CHANDIGARH—Police in Mathura arrested three men on Tuesday for carrying out unauthorised Aadhaar enrolment, and recovered biometric scanning equipment, a printer, and laptops from them. According to the police, the accused bypassed security systems to generate enrolment numbers in Agrasen Nagar in Mathura.
The police is now carrying out a probe to ascertain how the men bypassed security around the Aadhaar enrolment system.
The accused were identified as Sanjay (21), Abhishek (27) from Haryana and Pankaj Mathur from Mathura. A case under sections 419 (cheating by personation), 420 (cheating and dishonestly inducing delivery of property), 467 (forgery of valuable security), 468 (forgery got purpose of cheating), and 471 (using as genuine a forged document) of the Indian Penal Code (IPC) was registered at the Kosi Kalan police station in Mathura.
The three men were produced before the court, and sent to judicial custody for 15 days, while the police carries out its investigation.
Running an unauthorised Aadhaar centre
According to the police, the three men were illegally making Aadhaar cards. They were enrolling applicants for the Aadhaar at a rate of Rs 250, whereas the fee charged by an actual centre is only Rs 30.
This might have been made possible through the use of a software patch that was being readily sold through networks of WhatsApp contacts — something the Unique Identification Authority Of India (UIDAI) has repeatedly refused to address, instead preferring to issue blanket denials.
Mathura SSP Shalabh Mathur told HuffPost India that the accused bypassed Aadhaar enrolment security systems. “They were caught red-handed while doing Aadhaar enrolment at an unauthorised location. It is a matter of investigation whether the accused are associated with some anti-national or anti-social network. We need to know as to why they bypassed the Aadhaar enrolment system, and how many people they enrolled so far,” he said.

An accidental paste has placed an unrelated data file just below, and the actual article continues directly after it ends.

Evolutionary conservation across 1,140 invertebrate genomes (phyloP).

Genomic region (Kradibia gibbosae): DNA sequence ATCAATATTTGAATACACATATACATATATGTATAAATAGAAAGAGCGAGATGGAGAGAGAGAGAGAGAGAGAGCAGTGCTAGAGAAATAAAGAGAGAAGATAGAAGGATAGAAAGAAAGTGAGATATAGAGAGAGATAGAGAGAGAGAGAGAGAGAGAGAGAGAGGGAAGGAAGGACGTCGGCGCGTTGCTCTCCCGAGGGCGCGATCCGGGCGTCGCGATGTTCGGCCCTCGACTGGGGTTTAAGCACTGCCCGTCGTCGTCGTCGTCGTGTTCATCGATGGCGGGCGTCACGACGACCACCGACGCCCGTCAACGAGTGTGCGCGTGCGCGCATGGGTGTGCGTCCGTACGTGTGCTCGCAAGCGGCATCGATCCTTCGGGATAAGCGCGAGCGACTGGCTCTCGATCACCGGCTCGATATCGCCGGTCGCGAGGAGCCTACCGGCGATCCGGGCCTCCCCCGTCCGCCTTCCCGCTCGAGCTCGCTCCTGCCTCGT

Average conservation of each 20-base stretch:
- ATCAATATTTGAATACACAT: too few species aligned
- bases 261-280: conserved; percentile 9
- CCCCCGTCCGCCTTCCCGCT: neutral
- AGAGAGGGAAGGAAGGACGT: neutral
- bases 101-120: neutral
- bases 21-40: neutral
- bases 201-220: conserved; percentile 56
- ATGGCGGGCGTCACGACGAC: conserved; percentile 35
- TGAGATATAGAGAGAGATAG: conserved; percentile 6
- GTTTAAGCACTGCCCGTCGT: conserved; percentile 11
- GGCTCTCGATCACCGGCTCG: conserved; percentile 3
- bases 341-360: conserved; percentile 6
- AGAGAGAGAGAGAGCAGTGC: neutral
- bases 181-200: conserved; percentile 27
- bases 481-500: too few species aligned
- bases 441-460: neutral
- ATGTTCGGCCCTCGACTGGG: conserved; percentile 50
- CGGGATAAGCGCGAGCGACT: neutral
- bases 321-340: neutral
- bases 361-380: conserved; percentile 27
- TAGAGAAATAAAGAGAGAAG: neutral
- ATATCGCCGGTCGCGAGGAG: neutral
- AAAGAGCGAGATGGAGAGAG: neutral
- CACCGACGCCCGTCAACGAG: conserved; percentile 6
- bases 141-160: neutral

The police is also investigating the source from where the accused have procured the Aadhaar enrolment machines as the enrolment can be done only on the machines registered with the UIDAI.
Mathur added that after the UIDAI restricted Aadhaar enrolment to only designated branches of various banks and post offices in 2017, the operators hired by the banks are required to to deposit the machines everyday at the respective branches only.
These developments, along with the UIDAI’s non-transparent policies, raise concerns about the security of the Aadhaar database, which contains the biometrics and personal information of over 1 billion Indians.